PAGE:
This is a more complex example of Keras, utilizing Regression. This utilizes a good sized dataset from Kaggle, but does contain a little bit of data cleansing before we can build out the model. Unfortunately the model we end up building isn’t perfect and requires more tuning or some final dataset alterations, but it’s a good example none the less. More information below.

Keras / Tensorflow Regression – Example

Here we’re going to attempt to utilize Keras/Tensorflow to predict the price of homes based upon a set of features.

The data being used comes from Kaggle:

https://www.kaggle.com/harlfoxem/housesalesprediction

Imports

In [1]:
import pandas as pd
import numpy as np
import matplotlib.pyplot as plt
import seaborn as sns

Data Exploration and Cleansing

In [2]:
df = pd.read_csv('DATA/kc_house_data.csv')

Since we’re going to predict prices, we can do a quick distribution. We can see the vast majority sit around 500k, and we have some outliers all the way out to 7m+ (but very few).

In [3]:
plt.figure(figsize=(15,6))
sns.distplot(df['price'])
Out[3]:
<AxesSubplot:xlabel='price'>

One thing we may want to do is get rid of these outliers (at least to an extent). These will certainly affect our model and may skew results. Sorting by price (and from the visual above) we can see that ~3.5m may be a logical cutoff for keeping data.

In [4]:
df.sort_values('price',ascending=False).head(20)
Out[4]:
id date price bedrooms bathrooms sqft_living sqft_lot floors waterfront view grade sqft_above sqft_basement yr_built yr_renovated zipcode lat long sqft_living15 sqft_lot15
7245 6762700020 10/13/2014 7700000.0 6 8.00 12050 27600 2.5 0 3 13 8570 3480 1910 1987 98102 47.6298 -122.323 3940 8800
3910 9808700762 6/11/2014 7060000.0 5 4.50 10040 37325 2.0 1 2 11 7680 2360 1940 2001 98004 47.6500 -122.214 3930 25449
9245 9208900037 9/19/2014 6890000.0 6 7.75 9890 31374 2.0 0 4 13 8860 1030 2001 0 98039 47.6305 -122.240 4540 42730
4407 2470100110 8/4/2014 5570000.0 5 5.75 9200 35069 2.0 0 0 13 6200 3000 2001 0 98039 47.6289 -122.233 3560 24345
1446 8907500070 4/13/2015 5350000.0 5 5.00 8000 23985 2.0 0 4 12 6720 1280 2009 0 98004 47.6232 -122.220 4600 21750
1313 7558700030 4/13/2015 5300000.0 6 6.00 7390 24829 2.0 1 4 12 5000 2390 1991 0 98040 47.5631 -122.210 4320 24619
1162 1247600105 10/20/2014 5110000.0 5 5.25 8010 45517 2.0 1 4 12 5990 2020 1999 0 98033 47.6767 -122.211 3430 26788
8085 1924059029 6/17/2014 4670000.0 5 6.75 9640 13068 1.0 1 4 12 4820 4820 1983 2009 98040 47.5570 -122.210 3270 10454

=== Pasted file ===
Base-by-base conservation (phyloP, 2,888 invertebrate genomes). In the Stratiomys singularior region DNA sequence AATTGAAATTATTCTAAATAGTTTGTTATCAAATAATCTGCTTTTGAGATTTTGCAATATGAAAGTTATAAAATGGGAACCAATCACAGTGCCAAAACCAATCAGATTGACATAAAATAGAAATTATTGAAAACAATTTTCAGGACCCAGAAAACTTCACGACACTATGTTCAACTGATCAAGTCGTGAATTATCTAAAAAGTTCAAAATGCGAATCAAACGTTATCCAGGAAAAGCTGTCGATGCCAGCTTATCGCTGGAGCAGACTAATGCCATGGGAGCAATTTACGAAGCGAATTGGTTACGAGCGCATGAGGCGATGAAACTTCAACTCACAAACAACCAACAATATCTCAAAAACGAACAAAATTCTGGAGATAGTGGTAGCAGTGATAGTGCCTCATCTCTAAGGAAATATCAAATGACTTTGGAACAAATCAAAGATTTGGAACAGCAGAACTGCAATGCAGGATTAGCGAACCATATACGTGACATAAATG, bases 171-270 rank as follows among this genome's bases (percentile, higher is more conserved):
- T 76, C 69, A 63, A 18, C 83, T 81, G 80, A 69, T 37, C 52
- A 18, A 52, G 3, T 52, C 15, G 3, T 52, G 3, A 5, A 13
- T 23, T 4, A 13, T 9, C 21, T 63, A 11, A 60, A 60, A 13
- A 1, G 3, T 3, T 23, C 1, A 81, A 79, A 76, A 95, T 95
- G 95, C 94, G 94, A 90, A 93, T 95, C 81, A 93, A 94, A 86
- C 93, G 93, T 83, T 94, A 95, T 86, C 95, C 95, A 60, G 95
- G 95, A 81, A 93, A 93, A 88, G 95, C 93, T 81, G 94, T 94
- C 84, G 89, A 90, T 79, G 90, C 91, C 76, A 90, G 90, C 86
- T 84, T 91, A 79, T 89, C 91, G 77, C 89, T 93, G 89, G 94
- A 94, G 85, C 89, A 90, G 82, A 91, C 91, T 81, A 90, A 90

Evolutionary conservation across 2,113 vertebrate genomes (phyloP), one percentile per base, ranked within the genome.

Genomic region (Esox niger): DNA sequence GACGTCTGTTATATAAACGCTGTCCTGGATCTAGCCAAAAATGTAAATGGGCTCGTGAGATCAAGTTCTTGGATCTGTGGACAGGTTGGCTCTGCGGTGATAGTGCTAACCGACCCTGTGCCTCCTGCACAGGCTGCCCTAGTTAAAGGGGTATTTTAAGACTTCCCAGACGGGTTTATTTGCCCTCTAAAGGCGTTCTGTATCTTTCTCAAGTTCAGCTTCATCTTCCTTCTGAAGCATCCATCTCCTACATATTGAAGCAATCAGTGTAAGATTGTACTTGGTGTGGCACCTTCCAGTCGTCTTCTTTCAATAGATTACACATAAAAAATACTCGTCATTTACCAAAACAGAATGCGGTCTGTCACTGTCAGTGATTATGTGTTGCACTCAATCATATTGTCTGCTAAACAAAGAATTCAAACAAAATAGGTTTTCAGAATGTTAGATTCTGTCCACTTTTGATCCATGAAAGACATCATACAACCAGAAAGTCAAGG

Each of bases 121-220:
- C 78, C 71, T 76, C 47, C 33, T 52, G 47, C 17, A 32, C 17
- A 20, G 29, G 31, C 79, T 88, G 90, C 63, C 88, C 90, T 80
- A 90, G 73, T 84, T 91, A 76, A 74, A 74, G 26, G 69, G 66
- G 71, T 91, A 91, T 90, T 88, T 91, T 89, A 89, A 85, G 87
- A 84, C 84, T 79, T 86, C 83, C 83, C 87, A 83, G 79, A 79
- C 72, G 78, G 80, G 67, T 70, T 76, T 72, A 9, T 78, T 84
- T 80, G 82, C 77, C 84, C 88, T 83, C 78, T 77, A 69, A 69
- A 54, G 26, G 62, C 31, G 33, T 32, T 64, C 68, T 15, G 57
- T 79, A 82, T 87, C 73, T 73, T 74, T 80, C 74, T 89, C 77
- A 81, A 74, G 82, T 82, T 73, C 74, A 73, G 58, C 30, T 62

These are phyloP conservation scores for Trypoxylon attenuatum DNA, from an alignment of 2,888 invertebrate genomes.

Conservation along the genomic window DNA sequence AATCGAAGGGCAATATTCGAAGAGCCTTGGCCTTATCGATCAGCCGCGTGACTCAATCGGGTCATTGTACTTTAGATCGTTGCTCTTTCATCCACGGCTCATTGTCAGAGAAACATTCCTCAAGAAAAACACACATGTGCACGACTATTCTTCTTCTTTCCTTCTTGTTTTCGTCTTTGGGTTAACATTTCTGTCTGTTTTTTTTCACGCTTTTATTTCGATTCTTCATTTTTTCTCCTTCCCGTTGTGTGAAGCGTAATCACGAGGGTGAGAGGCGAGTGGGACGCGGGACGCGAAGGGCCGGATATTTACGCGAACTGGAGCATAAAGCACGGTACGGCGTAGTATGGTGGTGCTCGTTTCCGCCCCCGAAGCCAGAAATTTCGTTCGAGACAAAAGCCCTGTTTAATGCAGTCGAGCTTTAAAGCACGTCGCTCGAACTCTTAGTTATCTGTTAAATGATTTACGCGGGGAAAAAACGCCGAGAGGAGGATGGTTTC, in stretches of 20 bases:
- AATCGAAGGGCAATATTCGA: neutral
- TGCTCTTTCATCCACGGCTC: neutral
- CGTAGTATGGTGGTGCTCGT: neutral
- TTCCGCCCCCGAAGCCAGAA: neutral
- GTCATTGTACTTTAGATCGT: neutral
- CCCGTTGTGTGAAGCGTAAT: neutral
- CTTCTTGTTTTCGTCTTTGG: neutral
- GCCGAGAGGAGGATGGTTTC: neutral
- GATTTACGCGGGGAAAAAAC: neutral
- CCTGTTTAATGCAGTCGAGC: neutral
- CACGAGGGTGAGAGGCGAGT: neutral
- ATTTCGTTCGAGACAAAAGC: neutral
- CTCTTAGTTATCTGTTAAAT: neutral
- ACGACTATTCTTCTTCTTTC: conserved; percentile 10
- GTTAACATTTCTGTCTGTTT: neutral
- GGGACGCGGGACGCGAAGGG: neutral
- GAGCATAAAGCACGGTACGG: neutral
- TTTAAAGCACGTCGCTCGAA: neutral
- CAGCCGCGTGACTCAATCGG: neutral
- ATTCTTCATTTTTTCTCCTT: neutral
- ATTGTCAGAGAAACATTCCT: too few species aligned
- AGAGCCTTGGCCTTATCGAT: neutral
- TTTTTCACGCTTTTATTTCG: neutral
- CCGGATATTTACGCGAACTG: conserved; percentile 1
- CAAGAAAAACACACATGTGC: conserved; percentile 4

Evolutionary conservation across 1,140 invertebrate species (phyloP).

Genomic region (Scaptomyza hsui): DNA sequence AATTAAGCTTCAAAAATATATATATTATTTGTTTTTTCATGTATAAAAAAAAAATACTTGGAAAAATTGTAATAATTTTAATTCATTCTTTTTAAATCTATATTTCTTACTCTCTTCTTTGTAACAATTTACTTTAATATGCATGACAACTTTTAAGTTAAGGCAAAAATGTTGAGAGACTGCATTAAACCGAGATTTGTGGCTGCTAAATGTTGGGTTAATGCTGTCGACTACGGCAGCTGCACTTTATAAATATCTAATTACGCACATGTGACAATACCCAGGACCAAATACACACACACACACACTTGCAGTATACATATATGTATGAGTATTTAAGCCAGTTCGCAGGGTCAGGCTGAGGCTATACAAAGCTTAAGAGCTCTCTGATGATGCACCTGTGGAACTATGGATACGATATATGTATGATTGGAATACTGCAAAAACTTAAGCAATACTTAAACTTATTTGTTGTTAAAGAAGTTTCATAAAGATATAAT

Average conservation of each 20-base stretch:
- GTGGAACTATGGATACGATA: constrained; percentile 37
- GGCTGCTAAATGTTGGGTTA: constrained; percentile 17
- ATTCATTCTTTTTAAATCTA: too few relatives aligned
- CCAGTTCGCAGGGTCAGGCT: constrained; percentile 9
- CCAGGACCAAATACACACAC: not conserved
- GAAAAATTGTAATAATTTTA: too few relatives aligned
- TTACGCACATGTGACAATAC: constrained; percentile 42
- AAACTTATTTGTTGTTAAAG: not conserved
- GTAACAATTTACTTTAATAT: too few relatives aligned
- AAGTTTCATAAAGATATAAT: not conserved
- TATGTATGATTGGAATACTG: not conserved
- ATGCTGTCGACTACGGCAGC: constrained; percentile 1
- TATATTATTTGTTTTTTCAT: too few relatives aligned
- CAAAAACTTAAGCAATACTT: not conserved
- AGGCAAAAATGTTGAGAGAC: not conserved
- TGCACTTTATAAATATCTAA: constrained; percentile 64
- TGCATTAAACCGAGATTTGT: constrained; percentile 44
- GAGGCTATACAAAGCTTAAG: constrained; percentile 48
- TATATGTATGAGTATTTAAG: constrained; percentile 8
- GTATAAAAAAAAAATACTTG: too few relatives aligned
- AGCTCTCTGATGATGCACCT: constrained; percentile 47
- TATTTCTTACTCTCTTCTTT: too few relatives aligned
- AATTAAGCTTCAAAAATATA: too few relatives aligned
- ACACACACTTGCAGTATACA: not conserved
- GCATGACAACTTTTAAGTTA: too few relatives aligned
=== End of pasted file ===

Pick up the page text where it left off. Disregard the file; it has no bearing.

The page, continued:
2624 7738500731 8/15/2014 4500000.0 5 5.50 6640 40014 2.0 1 4 12 6350 290 2004 0 98155 47.7493 -122.280 3030 23408
8629 3835500195 6/18/2014 4490000.0 4 3.00 6430 27517 2.0 0 0 12 6430 0 2001 0 98004 47.6208 -122.219 3720 14592
12358 6065300370 5/6/2015 4210000.0 5 6.00 7440 21540 2.0 0 0 12 5550 1890 2003 0 98006 47.5692 -122.189 4740 19329
4145 6447300265 10/14/2014 4000000.0 4 5.50 7080 16573 2.0 0 0 12 5760 1320 2008 0 98039 47.6151 -122.224 3140 15996
2083 8106100105 11/14/2014 3850000.0 4 4.25 5770 21300 2.0 1 4 11 5770 0 1980 0 98040 47.5850 -122.222 4620 22748
7028 853200010 7/1/2014 3800000.0 5 5.50 7050 42840 1.0 0 2 13 4320 2730 1978 0 98004 47.6229 -122.220 5070 20570
19002 2303900100 9/11/2014 3800000.0 3 4.25 5510 35000 2.0 0 4 13 4910 600 1997 0 98177 47.7296 -122.370 3430 45302
16288 7397300170 5/30/2014 3710000.0 4 3.50 5550 28078 2.0 0 2 12 3350 2200 2000 0 98039 47.6395 -122.234 2980 19602
18467 4389201095 5/11/2015 3650000.0 5 3.75 5020 8694 2.0 0 1 12 3970 1050 2007 0 98004 47.6146 -122.213 4190 11275
6502 4217402115 4/21/2015 3650000.0 6 4.75 5480 19401 1.5 1 4 11 3910 1570 1936 0 98105 47.6515 -122.277 3510 15810
15241 2425049063 9/11/2014 3640000.0 4 3.25 4830 22257 2.0 1 4 11 4830 0 1990 0 98039 47.6409 -122.241 3820 25582
19133 3625049042 10/11/2014 3640000.0 5 6.00 5490 19897 2.0 0 0 12 5490 0 2005 0 98039 47.6165 -122.236 2910 17600

20 rows × 21 columns

If we take this concept, we can find out what percentage of homes are above 350k

In [5]:
#Original
df.shape
Out[5]:
(21597, 21)
In [6]:
#Above 350k
df[df['price'] <= 3500000].shape
Out[6]:
(21575, 21)

This accounts for less than a percentage of homes, so we could just kick these out completely.

In [7]:
#Kick out outliers
df = df[df['price'] <= 3500000]

We do have a date column in the DataFrame, but it’ll probably make more sense to convert these to month/year to allow for better analysis

In [8]:
#Convert string to date
df['date'] = pd.to_datetime(df['date'])

df['year'] = df['date'].apply(lambda date : date.year)
df['month'] = df['date'].apply(lambda date : date.month)
In [9]:
#Drop since we no longer need the original field
df = df.drop('date',axis=1)

In addition – we can drop a few other fields we won’t need. ID will not serve any purpose in our model and can be thrown away. In addition, Zipcode is really not in a useful format for predictive analysis and would need to be transformed in some way. However, in reading up on this dataset – folks seem to agree that this data seems bad or incorrect. So, I’m going to cut my losses and also toss it.

In [10]:
df = df.drop('id',axis=1)
df = df.drop('zipcode',axis=1)
In [11]:
df.head()
Out[11]:
price bedrooms bathrooms sqft_living sqft_lot floors waterfront view condition grade sqft_above sqft_basement yr_built yr_renovated lat long sqft_living15 sqft_lot15 year month
0 221900.0 3 1.00 1180 5650 1.0 0 0 3 7 1180 0 1955 0 47.5112 -122.257 1340 5650 2014 10